The same area also held Striped Wren-babbler, Black-throated Wren-babbler, Black-capped Babbler and a Rufous-tailed Shama flew in right in front of us. Further along a huge fruiting tree held our first Bornean Gibbon, plus a close Banded Broadbill, Spotted Fantail, Fluffy-backed Tit-babbler, Grey-headed Babbler, Brown Fulvetta and a male Large-billed Blue Flycatcher. David yet again spotted a male Banded Kingfisher sitting quietly in the canopy above us, and we had further views of Chestnut-rumped Babbler as well.

Rufous-tailed Shama

Moving to another trail a Dusky Broadbill showed very well, a White-chested Babbler was bathing in a stream, and a White-crowned Forktail appeared briefly, plus a Yellow-breasted Flowerpecker was seen as we approached the lodge.

Dusky Broadbill

In the afternoon we spent quite some time staking out the Blue-headed Pitta which just called back at us. So we gave up and visited the canopy walkway where a Yellow-eared Spiderhunter was the best find. But walking back a pair of Chestnut-naped Forktails appeared, and that was pretty much our lot this afternoon.


Saturday, 8 March 2014

Danum Valley

What a day this was and we began with a pre-breakfast walk along the forested road which was alive with birds. The star bird was undoubtedly a stunning Black-crowned Pitta we were able to watch feeding beside a narrow trail – and in fact it was on view for a couple of minutes allowing us to really study its beautiful plumage. A little distraction came by a group of 5 Crested Firebacks walking quietly through the same patch of forest – our only sighting of the tour.

Black-crowned Pitta

 A number of new trip birds were found along the walk, including Cinnamon-rumped Trogon, Banded Broadbill, Bornean Blue Flycatcher, Plain Sunbird, and Straw-headed Bulbul along the river. We also saw Yellow-bellied Bulbul, Dark-necked Tailorbird, and a super confiding Short-tailed Babbler. At one spot we had a flurry of babblers with Sooty-capped, Scaly-crowned, Rufous-crowned and a pair of Ferruginous Babblers.

Cinnamon-rumped Trogon

Other goodies included Wallace’s Hawk-eagle, Diard’s Trogon, Chestnut-winged Babbler, Pygmy Ibon, as well as better views of White-crowned Shama.

White-crowned Shama

After breakfast we walked up the hill which was very steep in places and not particularly ‘birdy’ although a Blue-banded Kingfisher was a very surprising bonus sitting next to a small stream and a Red-throated Barbet was scoped in a tall tree. During our two hour stake-out of a calling Blue-banded Pitta, David spotted a male Banded Kingfisher below us and that was about all. Well, that is until Lee picked out the calling pitta from a dense area of tangled vines and we had to scramble down the steep slope and get just the right angle to view the bird from. But what a result and our second pitta species today. A male Siberian Blue Robin gave us reason to pause on the steep trail back down to the lodge.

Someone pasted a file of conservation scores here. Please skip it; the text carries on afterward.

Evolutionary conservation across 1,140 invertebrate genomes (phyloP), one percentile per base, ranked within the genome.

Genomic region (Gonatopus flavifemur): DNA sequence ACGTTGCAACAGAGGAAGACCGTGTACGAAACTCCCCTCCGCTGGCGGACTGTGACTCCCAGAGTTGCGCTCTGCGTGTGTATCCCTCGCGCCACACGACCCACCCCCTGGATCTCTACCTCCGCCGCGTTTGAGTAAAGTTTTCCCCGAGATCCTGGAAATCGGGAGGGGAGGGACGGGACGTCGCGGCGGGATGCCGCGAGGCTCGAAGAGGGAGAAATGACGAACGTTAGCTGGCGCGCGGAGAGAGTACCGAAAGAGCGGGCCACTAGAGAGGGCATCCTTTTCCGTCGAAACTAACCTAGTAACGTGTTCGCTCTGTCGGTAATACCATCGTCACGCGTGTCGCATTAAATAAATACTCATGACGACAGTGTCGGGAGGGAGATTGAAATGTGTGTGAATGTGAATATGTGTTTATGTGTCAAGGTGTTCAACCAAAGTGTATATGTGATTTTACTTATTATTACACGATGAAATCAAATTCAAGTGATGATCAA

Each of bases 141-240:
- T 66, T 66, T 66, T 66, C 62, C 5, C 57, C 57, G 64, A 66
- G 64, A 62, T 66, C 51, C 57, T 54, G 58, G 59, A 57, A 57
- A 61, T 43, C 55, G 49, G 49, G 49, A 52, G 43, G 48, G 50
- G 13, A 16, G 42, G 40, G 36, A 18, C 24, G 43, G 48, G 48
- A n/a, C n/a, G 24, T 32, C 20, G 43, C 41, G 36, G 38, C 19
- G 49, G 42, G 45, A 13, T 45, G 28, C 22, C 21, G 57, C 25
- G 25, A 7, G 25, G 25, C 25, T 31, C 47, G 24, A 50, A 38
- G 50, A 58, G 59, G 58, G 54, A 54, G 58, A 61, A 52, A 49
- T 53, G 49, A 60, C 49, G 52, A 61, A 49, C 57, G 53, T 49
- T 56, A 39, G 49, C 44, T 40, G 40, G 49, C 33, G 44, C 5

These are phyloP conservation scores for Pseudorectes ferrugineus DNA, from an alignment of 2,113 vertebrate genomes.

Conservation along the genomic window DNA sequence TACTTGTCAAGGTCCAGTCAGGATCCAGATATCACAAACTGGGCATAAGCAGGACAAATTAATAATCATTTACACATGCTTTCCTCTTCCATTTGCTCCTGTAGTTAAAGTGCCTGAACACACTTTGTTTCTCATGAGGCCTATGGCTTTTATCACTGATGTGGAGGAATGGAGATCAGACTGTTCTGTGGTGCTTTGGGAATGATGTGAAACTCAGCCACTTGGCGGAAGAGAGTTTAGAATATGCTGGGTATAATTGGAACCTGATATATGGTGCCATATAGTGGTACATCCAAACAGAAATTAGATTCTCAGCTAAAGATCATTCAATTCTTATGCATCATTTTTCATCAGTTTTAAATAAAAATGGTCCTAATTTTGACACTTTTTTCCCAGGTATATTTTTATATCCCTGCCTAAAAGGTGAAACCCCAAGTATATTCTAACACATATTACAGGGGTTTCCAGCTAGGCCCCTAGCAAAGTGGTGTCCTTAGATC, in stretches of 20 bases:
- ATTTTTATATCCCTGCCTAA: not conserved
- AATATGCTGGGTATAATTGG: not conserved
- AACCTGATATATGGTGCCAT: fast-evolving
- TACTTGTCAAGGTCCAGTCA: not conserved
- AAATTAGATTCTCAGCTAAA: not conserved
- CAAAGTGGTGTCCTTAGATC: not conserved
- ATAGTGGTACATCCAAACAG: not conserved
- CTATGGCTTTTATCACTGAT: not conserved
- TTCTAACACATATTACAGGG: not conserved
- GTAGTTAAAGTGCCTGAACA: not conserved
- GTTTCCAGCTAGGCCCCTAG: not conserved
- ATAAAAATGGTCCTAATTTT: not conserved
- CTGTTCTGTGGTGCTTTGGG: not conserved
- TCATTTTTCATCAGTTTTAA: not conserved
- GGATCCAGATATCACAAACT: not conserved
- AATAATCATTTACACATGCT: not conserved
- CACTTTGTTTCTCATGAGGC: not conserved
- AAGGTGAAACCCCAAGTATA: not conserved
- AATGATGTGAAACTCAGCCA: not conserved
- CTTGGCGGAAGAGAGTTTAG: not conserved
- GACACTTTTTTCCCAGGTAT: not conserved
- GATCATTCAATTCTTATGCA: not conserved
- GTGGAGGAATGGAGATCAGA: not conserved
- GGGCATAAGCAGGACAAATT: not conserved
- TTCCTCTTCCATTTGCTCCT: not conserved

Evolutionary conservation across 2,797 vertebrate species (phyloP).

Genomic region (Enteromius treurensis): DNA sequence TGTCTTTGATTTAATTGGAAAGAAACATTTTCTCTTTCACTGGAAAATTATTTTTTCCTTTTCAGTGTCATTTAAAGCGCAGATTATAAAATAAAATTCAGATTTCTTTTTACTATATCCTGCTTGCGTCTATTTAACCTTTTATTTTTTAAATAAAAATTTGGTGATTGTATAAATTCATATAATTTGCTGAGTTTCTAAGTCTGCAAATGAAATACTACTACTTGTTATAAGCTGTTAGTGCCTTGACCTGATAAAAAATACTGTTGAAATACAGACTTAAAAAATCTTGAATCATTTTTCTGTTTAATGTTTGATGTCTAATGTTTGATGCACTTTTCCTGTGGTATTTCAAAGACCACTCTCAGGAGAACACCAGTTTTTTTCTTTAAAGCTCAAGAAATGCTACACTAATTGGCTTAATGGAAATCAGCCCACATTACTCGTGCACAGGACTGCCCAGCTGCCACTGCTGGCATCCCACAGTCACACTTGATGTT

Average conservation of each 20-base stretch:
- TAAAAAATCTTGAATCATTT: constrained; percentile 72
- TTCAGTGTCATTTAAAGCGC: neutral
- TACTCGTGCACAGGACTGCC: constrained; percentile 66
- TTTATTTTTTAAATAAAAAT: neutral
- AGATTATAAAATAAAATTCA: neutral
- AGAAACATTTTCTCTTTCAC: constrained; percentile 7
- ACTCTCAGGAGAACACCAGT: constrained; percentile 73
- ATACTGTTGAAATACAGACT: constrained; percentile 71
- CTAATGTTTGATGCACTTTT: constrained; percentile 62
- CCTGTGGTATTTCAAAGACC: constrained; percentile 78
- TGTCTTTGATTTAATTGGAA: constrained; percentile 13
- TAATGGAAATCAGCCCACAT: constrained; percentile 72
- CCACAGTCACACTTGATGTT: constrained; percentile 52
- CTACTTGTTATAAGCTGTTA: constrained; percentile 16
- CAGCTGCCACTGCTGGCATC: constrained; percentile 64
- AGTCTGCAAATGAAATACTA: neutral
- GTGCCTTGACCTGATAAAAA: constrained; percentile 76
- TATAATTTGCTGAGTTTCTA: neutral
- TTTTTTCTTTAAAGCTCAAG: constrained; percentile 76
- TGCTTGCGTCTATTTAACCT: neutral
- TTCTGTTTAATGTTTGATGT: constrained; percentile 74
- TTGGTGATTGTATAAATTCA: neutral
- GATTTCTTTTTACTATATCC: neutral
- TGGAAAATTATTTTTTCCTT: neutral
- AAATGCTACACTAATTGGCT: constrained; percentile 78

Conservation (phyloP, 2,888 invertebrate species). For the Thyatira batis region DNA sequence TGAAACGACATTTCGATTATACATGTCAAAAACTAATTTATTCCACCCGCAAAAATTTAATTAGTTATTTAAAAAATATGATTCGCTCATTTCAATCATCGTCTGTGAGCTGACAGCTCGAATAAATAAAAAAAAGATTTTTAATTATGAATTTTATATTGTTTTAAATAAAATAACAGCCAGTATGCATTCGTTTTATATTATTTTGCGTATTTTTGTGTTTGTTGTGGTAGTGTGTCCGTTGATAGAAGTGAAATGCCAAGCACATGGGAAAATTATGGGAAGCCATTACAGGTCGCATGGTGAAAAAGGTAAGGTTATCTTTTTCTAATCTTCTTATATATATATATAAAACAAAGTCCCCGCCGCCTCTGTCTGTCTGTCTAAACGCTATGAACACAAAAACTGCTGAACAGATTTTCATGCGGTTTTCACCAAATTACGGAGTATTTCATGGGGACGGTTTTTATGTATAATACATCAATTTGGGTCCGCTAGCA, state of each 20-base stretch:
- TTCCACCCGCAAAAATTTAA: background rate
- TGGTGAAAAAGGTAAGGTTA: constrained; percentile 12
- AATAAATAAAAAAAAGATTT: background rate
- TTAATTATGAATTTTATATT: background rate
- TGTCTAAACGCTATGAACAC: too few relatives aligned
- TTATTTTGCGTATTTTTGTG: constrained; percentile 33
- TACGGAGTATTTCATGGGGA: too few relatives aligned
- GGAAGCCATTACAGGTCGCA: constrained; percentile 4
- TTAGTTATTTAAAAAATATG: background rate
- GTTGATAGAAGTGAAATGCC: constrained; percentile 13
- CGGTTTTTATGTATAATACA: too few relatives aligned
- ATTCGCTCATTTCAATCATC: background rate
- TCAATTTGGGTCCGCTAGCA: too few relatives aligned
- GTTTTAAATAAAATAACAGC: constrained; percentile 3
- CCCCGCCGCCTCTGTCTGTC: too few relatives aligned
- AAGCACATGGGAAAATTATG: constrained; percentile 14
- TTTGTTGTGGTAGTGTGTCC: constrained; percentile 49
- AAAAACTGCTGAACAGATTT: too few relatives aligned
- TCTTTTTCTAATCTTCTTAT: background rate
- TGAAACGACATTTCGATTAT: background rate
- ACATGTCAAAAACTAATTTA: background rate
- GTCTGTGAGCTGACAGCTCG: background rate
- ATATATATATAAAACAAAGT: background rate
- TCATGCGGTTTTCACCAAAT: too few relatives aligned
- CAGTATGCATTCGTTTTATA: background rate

The only bird I remember form the exceedingly quiet late afternoon walk is Chestnut-rumped Babbler. But calling Giant and Blue-headed Pittas will have to wait for later…..


Borneo Rainforest Lodge, Danum Valley

Our last morning in this wonderful place and thankfully the overnight rain stopped at daybreak so we had a crack at searching for a bird that everyone was particularly keen to try for. So as we made our way along a narrow creek, the adrenaline began to rush when a Bornean Ground-Cuckoo began calling nearby. Holy Cow! A game of cat-and-mouse began as we positioned the boat amongst the riverside trees and waited….. And waited. Eventually the beastie began calling nearer and after some hasty repositioning the bird was spotted deep in cover as it called from a branch several feet above the ground. In fact we had three different glimpses of the bird calling from various places but not everyone could get on it. So we went ‘ashore’ and braved a million leeches and mosquitos but the bird was always one step ahead every time, no matter what we tried. Surreptitious high fives from the lucky observers and I will never forget that moment when I latched onto the bird in my bins and the image will forever be seared into my brain.

Helmetted Hornbill

We left here after breakfast and drove to Lahad Datu for lunch and onwards to the amazing Borneo Rainforest Lodge in Danum Valley. A late afternoon walk gave us a taster of what was to come with Golden-whiskered Barbet, Rufous-chested Flycatcher, Grey-cheeked Bulbul, the endemic White-crowned Shama and a pair of Helmetted Hornbills in company with 5 Rhinoceros Hornbills – our 8th and final hornbill species.


Monday, 3 March 2014

Kinabatangan Continued….

A delayed start today due to a torrential downpour, so kicked off our boat ride an hour late but still managed to see the Colugo again, along with a fine male Malaysian Blue Flycatcher and Bold-striped Tit-babbler before the weather cleared significantly to start. 

Colugo or Flying Lemur